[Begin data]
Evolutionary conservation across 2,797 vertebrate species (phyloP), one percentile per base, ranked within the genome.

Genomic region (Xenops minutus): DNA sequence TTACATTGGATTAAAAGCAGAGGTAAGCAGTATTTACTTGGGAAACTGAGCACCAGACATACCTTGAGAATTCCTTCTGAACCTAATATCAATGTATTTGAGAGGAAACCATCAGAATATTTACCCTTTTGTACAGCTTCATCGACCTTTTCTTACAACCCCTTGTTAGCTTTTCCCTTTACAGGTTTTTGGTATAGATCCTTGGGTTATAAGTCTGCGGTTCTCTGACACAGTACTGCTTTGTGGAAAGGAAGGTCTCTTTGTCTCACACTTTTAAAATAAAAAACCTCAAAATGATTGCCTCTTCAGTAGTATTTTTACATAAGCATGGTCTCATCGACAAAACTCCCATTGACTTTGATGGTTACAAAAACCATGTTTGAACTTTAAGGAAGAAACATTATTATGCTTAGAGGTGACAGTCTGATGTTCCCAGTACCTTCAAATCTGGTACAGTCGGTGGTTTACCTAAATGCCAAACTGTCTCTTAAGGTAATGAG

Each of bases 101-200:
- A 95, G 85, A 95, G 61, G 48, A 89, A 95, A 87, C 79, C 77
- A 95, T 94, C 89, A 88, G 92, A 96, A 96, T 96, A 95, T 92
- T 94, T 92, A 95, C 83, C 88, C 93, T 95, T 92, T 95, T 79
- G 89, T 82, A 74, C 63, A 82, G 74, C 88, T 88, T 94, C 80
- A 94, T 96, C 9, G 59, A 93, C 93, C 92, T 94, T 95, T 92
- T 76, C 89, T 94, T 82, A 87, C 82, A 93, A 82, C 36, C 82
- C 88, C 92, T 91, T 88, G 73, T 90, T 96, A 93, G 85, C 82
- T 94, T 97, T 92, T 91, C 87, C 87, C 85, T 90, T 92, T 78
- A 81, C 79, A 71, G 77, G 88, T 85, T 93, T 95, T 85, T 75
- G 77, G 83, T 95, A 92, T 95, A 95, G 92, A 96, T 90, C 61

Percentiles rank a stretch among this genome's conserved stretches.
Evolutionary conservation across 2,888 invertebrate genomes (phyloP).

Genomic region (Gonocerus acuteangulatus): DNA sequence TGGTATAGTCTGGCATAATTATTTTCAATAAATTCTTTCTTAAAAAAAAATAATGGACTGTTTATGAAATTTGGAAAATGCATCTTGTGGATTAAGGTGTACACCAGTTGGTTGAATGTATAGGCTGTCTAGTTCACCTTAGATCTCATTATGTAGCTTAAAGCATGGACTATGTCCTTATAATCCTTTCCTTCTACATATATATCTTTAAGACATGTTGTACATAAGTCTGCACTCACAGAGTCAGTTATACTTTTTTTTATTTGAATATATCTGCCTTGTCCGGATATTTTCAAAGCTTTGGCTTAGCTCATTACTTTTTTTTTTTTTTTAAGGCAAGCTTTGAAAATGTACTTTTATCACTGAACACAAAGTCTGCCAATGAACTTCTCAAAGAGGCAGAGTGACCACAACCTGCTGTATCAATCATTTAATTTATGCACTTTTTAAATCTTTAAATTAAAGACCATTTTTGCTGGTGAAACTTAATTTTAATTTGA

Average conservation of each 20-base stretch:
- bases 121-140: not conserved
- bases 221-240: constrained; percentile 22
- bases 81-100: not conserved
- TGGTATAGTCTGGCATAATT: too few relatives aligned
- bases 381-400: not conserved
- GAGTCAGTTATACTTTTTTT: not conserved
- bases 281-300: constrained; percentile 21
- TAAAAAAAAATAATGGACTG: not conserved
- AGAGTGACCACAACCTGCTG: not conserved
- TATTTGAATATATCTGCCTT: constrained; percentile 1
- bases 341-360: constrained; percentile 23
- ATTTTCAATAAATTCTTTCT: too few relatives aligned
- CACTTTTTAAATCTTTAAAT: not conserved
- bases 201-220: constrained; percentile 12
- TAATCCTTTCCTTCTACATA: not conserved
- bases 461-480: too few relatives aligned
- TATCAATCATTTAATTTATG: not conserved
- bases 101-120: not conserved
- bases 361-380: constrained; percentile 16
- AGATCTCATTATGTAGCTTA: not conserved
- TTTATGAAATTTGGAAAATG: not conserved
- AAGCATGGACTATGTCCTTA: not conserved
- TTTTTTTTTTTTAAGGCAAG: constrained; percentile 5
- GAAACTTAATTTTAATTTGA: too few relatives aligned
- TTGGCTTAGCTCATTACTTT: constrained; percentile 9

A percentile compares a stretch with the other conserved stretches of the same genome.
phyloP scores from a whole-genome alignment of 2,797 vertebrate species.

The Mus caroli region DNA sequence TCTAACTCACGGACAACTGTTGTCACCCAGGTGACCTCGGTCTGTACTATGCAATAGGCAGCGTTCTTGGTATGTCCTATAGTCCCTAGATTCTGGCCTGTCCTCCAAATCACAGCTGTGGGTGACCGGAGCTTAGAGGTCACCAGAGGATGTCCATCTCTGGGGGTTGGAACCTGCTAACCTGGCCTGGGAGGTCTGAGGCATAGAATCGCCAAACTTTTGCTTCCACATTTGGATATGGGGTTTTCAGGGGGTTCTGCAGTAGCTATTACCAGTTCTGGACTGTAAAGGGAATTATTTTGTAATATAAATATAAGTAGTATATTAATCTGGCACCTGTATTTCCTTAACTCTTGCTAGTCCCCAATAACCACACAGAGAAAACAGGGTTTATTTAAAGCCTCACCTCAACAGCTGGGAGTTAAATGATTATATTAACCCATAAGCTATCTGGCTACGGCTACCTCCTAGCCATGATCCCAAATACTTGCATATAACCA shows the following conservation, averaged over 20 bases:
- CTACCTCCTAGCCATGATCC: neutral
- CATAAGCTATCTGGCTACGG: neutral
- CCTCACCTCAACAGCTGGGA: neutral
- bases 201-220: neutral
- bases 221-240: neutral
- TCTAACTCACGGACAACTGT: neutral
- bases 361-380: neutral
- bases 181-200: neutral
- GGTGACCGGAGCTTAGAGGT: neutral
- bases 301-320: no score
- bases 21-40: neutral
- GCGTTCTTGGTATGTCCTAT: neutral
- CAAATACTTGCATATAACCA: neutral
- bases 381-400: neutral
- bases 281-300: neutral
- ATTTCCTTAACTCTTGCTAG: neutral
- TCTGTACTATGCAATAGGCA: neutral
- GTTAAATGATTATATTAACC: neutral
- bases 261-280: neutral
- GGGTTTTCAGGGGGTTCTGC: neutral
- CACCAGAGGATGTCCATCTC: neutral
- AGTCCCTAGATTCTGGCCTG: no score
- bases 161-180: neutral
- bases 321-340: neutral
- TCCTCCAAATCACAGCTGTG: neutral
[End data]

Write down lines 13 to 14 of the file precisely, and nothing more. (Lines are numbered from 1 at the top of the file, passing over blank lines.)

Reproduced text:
- G 77, G 83, T 95, A 92, T 95, A 95, G 92, A 96, T 90, C 61

Percentiles rank a stretch among this genome's conserved stretches.